Click to follow Lyrix Organix on Twitter

Click to get involved with Lyrix Organix

Upcoming shows:

Jun 14 - Old Queens Head, Islington
Very special collaboration with world famous beatboxer Shlomo, alongside Joe Driscoll, Dizraeli, Kal Lavelle, Z-Star & Aruba Red. Entitled 'Relay Loop Sessions' it's an experimental, non-stop voyage through beatboxing, Loopstatioms, MC's and acoustic musicians. All profits donated to MSF's appeal for Haiti.

June 22-26 - Glastonbury Festival
Collaboration with MSF including live exhibitions, workshops + music across 2 stages from Ed Sheeran, Shlomo, Toddla T, Example, The Boxettes, Dizraeli, P-Money, True Tiger, Abandoman, Benjamin Francis Leftwich and many, many more!

July 9 - Rich Mix, Bethnal Green
Jehst (spoken word exclusive), Random Impulse, Kaya & Kay Young + DJs + VJs + art/fashion stalls

Monday, 6 June 2011

Quote of the Week - Emerson

"Self-command is the main elegance."

- Ralph Waldo Emerson

Yes.  Make the most of yourself.  Keep it simple.  : )

Wednesday, 1 June 2011

Practivist of the Week - POPse!

Friday's theme
What's a POPse!?

A pop-up social enterprise think tank, of course!

Practivist Mark Walton told me about a new venture.  In the wake of redundancies and restructuring of organizations, some smart and talented people got together and decided on a proactive course of action.  POPse! was created to take a collective, collaborative approach to identifying the needs of the community, the individuals, the skills and talents available and marrying those with purpose.

What makes POPse! practivist? The idea of not sitting on your hands, embracing doldrums or bitterness, not misusing or thwarting your own energy, but adding it to a pool of other energies and stirring.

For 5 days POPse! inhabited an old Subway shop in Exmouth Market. They invited groups in, had a daily theme, and hoped to pull in curious people from the street outside.

I wanted to check it out, but didn't know what I'd find.  As the afternoon session began, I felt a little out of my universe.  The vocabulary was as foreign to me as it would be to any of the people there if walking onto a film set.  Jargon, abbreviations, not to mention the language barrier between English and American!  Still, I was able to parse the spirit, and ask silly questions about what I was pretty sure I didn't understand.

I made a conscious decision not to bring my computer - I wanted to be as live as possible for the event.  Ha.  As soon as I got there, I realized I was the only one not connected to some piece of technology!  
Men at computers - and chicks, too

It was blogger central as people were tweeting to the POPse! account, posting simultaneously and instantaneously to their blogger, and checking Facebook.  Between iPads, iPhones, MacBook Pros, and possibly 2 PC's the place was buzzing! At one point the internet went down, which quietly threatened the electronic proceedings, though happily went unnoticed by those in the session.

The theme for Day 5 was Trust and Transparency.  With members of On Purpose present - a leadership training program - the discussion got underway quickly.  One issue that came up in different forms was the disparity of perception between an enterprise that is doing good, and one that looks like it's doing good.  I've worked with and in and alongside plenty of not-for-profits and one big issue always seems to be that the ones actually changing peoples' lives and communities are not always the ones receiving funding and garnering public awareness.  It's the kind of issue I've not heard brought up before, and the kind that POPse! was not shying away from.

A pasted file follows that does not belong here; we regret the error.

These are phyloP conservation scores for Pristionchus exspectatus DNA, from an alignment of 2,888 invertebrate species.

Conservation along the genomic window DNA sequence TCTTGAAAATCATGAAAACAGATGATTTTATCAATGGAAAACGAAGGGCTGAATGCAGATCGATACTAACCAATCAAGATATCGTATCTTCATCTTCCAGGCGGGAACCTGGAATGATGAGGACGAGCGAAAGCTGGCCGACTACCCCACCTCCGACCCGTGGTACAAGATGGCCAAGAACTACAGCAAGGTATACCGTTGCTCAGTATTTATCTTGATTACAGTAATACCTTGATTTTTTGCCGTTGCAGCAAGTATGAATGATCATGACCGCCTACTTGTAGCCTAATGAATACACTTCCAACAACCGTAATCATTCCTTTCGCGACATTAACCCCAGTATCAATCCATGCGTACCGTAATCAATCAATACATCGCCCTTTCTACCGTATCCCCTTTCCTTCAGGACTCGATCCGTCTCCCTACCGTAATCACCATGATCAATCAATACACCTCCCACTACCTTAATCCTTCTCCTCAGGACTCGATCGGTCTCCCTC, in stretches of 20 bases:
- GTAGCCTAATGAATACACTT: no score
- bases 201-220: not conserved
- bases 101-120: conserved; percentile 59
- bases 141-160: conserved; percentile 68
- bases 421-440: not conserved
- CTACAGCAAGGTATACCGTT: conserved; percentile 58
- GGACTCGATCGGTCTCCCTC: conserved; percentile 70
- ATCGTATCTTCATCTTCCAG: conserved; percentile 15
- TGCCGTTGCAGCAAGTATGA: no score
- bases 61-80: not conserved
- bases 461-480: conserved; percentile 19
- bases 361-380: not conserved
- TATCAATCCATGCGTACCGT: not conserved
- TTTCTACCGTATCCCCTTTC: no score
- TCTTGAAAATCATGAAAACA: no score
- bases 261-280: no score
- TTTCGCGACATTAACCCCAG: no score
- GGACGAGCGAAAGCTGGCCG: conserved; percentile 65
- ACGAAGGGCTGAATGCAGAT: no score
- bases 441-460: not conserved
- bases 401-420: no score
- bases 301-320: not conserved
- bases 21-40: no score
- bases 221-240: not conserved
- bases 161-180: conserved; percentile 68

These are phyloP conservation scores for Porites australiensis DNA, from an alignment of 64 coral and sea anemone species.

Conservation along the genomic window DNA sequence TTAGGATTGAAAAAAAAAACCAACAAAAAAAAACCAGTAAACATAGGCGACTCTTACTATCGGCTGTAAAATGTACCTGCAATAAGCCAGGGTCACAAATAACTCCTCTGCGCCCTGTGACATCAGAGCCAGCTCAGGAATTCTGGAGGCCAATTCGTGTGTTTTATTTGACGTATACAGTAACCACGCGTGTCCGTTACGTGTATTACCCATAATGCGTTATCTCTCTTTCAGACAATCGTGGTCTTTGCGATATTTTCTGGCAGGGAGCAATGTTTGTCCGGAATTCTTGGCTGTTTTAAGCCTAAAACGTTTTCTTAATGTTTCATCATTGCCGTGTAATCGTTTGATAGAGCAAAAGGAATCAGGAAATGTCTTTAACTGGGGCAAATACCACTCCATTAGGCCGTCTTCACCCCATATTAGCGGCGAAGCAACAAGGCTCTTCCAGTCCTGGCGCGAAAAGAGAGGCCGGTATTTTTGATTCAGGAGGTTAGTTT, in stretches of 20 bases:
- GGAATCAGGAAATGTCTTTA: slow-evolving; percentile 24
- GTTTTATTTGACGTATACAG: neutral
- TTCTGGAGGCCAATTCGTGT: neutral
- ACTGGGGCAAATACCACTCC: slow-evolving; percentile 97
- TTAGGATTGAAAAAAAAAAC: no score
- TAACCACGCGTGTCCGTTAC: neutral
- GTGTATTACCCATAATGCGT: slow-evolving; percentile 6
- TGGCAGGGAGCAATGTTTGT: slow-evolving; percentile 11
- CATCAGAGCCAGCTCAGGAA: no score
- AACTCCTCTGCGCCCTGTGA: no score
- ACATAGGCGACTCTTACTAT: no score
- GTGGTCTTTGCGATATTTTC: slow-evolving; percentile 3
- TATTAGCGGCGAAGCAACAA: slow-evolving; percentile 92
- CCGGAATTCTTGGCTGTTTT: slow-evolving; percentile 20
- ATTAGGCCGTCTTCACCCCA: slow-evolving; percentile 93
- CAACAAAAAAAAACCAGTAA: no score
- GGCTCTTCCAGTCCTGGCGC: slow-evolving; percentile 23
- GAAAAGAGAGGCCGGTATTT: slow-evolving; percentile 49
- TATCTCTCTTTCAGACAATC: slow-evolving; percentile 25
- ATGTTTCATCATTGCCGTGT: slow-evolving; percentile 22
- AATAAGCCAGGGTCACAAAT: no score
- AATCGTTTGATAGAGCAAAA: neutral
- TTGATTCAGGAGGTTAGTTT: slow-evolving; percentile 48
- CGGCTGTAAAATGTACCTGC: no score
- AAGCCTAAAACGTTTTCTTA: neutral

A session at POPse! facilitated by Nick
In fact, shying away is not POPse!'s style.  My first observation was that the people in the room were of one clear demographic - white, middle-class, 30's, mostly male.  I was encouraged to ask about this, so I spoke to Sarah about it. As far as age, she described the risk vs. opportunity ratio to consider, which might involve self-selection within the group of those currently embarking on a new career path.  She expressed that to some degree, the lack of diversity could be attributed to both the social enterprise world, and perhaps even moreso, the think tank world, and might not be specific to POPse!

It was surprising to me, because it's really different in the US, with the non-profit world attracting minority populations, and in many cases, a female majority.  Sarah said, "some of these agendas don't resonate with other communities...they want to become professionals."  This makes sense to me - cultures new to a country wanting a clear path to success.  Service to the community at large does have a long tradition in the UK, and perhaps the tradition has been solidified in some communities and not yet in others.   I'm grateful to her and other people at the event for sharing their thoughts candidly and being so open to whatever came up.

The main thing that seems to have come out of POPse! for most participants was when the next event was happening.  Overall, it's a start to a long, free-form dialogue, a small step in building a new community and a beginning of sharing success models across platforms.

There is such good and thorough reporting on the POPse! site, it seems silly to do anything but direct you there to learn more!

Yes, I think it is!

Follow POPse! on Facebook!

P.S.  Sorry this blog took so long!  It's been a topsy turvy couple of weeks, especially where internet is concerned!